I did a bunch of things. I worked for three years in finance in Australia, which was exciting and fun for many different reasons. Immediately after that, I left for Brazil to do some volunteering work. It was a way for me to give back a little. Then, I spent nine years working as a consultant. By the end of my time as a consultant, I was running the environment and healthcare practice and became particularly interested in medical technology. In the last few years there, I was working more and more with foundations and NGOs. That’s where I was getting the most value from my daily work, and it led me to jump full time into doing that and joining the European Youth Forum.

It's interesting that you worked in finance and then went volunteering in Brazil. Would you describe yourself as an idealist?

I'm an optimist rather than an idealist. I think I'm a relentlessly optimistic person.

Talking about optimism, what would be your ideal version of the European Youth Forum?

I’d love to see a youth forum that has such tremendous prospects that our staff would multiply massively. For example, I wish we could have 30 people working on climate and sustainability alone from a youth point of view. In a perfect world, we would create enough interest in people such that they would invest in the youth forum, allowing us to expand massively. However, we need the capacity to deliver value to our member organisations who are at the core of our work. We also need to be sufficiently persuasive so that people want to invest in us. We’re beginning that journey. Let's see where that takes us. In three years, I hope to look at a much bigger, much stronger youth forum. Internally, my goal is to ensure every single staff member is happy – this is what I mainly care about.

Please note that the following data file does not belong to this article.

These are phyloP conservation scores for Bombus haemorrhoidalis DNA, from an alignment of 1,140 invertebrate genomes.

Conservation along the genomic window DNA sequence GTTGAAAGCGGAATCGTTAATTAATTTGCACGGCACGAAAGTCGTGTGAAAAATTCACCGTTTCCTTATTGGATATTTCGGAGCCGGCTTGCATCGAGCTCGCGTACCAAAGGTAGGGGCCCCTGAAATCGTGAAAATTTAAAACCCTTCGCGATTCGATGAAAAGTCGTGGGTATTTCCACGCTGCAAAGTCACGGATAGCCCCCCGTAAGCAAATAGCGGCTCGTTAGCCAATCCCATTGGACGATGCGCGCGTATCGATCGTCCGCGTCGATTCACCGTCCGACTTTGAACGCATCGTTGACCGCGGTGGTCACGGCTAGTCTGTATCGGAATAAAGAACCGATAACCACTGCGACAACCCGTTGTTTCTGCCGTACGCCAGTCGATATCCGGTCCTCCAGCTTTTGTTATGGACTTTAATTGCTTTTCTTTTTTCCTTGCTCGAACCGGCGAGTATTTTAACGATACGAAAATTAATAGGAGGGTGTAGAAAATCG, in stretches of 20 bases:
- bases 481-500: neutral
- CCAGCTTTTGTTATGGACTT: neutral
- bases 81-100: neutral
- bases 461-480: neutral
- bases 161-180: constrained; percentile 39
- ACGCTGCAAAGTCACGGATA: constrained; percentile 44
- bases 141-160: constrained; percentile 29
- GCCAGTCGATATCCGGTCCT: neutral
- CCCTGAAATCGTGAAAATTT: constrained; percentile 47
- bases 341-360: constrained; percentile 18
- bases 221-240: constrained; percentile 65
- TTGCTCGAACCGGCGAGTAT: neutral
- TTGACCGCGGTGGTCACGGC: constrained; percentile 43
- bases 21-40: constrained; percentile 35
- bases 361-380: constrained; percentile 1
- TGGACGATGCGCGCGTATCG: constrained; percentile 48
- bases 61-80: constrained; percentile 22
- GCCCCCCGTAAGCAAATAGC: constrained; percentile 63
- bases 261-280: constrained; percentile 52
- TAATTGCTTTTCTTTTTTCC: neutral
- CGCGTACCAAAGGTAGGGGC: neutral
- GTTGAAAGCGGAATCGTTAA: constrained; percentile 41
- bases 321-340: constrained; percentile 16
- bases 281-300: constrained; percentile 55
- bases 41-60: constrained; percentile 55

Did you spot any difference between working in an NGO and compared to your previous work environments?

It would take a lot longer than a half-an-hour interview to answer this. Yes, there is some amount of difference, but nowhere near as much as people think. People in youth organisations believe in their work and are deeply passionate about it. In other worlds, people are much more objective-focused. For me, the perfect space is in the middle, where with enough passion and enough structure, incredible results can be generated.

Where are you spending most of your time during the pandemic?

At home, with my wife and beautiful newborn daughter.

Congratulations! Your home is in Brussels, right?

Yep. I've lived here for close to 10 years now, maybe nine years. I don't know, something like that. It gets a bit blurry after a while, doesn’t it?

Where are you from originally?

Originally, I am from Northern Ireland, but I probably identify as Irish more than British, although I guess that's a contentious thing to say. I was born in a little seaside town called Bangor, which is near Belfast.

Once the pandemic is over, what are you looking forward to doing?

One of my secret favourite places is the Pari Daiza zoo. I’ve got a season pass, which means I can go there as many times as I want. I think I go there at least 10 times a year. I’ve seen the animals a lot, but for me, it's essentially a space where I can reflect and think, so I sometimes go even on my own without the excuse of my daughter.

Is there anything you learned from all the remote working during these times?

I've been so much more available to my wife and newborn daughter. I think that it showed us that the nine-to-five working culture was, indeed, a wrong one, and I think we can do better in the future.

 

Connect with Joe on LinkedIn and Twitter